Take a fresh look at your lifestyle.

Half a million Britons have increased their alcohol consumption to dangerous levels since the closure began

Half a million Britons have increased their drinking to dangerous levels since the closure began – with women and those in their 30s and 40s most affected, official figures say

  • The number of people who consumed more than 50 alcoholic units per week increased by 33 percent
  • Public health England said women between the ages of 30 and 40 are most affected
  • 4.8 percent of adults in England drink more than 50 alcohol units a week

Half a million adults have raised their drinking behavior to very dangerous levels since the start of closure, official figures suggest.

According to Public Health England, the number consuming more than 50 units of alcohol per week has risen 33 percent.

Women in their thirties and forties are most affected, which experts say is due to the fact that the balance between childcare and work is difficult.

Doctors warn that the surge in such heavy drinking will have a major impact on the health of the nation in the coming years.

The number consuming more than 50 units of alcohol per week has risen by 33 percent, with women in their 30s and 40s being the most affected, according to Public Health England (stock image)

The number consuming more than 50 units of alcohol per week has risen by 33 percent, with women in their 30s and 40s being the most affected, according to Public Health England (stock image)

Consultant psychiatrist Dr. Tony Rao, an addiction specialist at King’s College London who analyzed the data for the Daily Mail, said, “The overall figures are amazing. Covid-19 has shed light on the growing burden of alcohol problems in our society. ‘

Overall, 4.8 percent of adults in England admit to drinking more than 50 units a week – the equivalent of 22 liters of beer or five bottles of wine.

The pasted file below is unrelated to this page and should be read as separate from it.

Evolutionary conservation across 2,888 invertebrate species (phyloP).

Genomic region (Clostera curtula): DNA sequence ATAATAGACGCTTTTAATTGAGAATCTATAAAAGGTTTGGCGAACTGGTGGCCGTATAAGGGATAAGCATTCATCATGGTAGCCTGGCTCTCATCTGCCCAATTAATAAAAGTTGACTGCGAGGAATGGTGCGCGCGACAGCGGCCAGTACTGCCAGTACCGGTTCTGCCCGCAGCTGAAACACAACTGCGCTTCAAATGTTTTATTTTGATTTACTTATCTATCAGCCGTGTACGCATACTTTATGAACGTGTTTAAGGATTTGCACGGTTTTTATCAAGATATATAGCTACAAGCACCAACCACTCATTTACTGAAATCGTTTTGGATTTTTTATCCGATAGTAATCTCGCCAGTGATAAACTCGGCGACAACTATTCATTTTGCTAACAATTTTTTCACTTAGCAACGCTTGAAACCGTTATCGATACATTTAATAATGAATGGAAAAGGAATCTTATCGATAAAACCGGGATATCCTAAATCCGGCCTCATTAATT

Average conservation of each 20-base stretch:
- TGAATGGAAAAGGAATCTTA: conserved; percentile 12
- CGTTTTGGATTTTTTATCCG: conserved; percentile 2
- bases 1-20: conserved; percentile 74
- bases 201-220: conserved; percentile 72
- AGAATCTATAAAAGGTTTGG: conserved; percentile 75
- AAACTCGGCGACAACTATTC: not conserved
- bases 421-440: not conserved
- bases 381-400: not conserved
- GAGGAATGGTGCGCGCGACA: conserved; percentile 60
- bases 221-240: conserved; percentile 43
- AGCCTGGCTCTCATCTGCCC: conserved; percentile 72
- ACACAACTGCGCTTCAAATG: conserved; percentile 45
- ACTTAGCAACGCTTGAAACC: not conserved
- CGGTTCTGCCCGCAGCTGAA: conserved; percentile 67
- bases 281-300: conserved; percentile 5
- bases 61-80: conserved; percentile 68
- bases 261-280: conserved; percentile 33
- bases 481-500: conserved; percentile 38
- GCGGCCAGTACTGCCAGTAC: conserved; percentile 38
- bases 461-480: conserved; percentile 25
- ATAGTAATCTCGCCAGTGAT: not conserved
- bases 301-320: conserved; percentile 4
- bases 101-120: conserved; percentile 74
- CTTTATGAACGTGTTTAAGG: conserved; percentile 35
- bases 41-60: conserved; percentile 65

That’s a one-third increase of 3.6 percent before the blockage began, according to interviews with 8,600 adults conducted by YouGov for PHE between May 13 and July 13.

Dr. Rao calculates that, when applied to the people of England, about 550,562 adults started drinking dangerously high levels during closure. It’s a jump from 1.65 million a week to 2.2 million.

The 35-44 year-olds hit the bottle the hardest, the figures suggest. The number of heavy drinkers in this group had almost doubled from 3.2 percent to 5.7 percent, an increase from 178,700.

Dr. Rao said, “Many people in their thirties and forties are stuck at home with young children, trying to combine childcare with work. Many have also been made redundant or moved. This has led to an increase in drinking to harmful levels. ‘

The proportion of women who consume more than 50 units per week has almost doubled from 1.6 percent to 2.8 percent. In men, it rose from 5.6 percent to 6.9 percent.

Young adults aged 18 to 24 have actually reduced their drinking behavior and have continued the trend of recent years.

Those with alcohol problems will now find it more difficult to get help, with most addiction services limited to online and remote support.

Consultant psychiatrist Dr. Tony Rao, an addiction specialist at King's College London, calculates that when applied to the people of England, approximately 550,562 adults started drinking dangerously heavy levels during closing (stock image)

Consultant psychiatrist Dr. Tony Rao, an addiction specialist at King's College London, calculates that when applied to the people of England, approximately 550,562 adults started drinking dangerously heavy levels during closing (stock image)

Consultant psychiatrist Dr. Tony Rao, an addiction specialist at King’s College London, calculates that when applied to the people of England, about 550,562 adults started drinking dangerously heavy levels during the lockdown (stock image)

Dr. Rao said, “Now, more than ever, it is time to increase expertise.

Covid-19 has shed light on the burning deck of the growing burden of alcohol problems in our society. We have been waiting for a good alcohol strategy since 2012. This is the problem today and not tomorrow. ‘

Dr. Katherine Severi, of the Institute of Alcohol Studies, added, “We must ensure that preventing alcohol damage is a priority in the Covid-19 National Recovery Plan.”

Rosanna O’Connor, of Public Health England, advised adults to reduce their risk by taking days off from drinking. It comes after a study by King’s College London found that 29 percent drank more alcohol.

Latest coronavirus video news, views and expert advice at mailplus.co.uk/coronavirus

Advertisement

.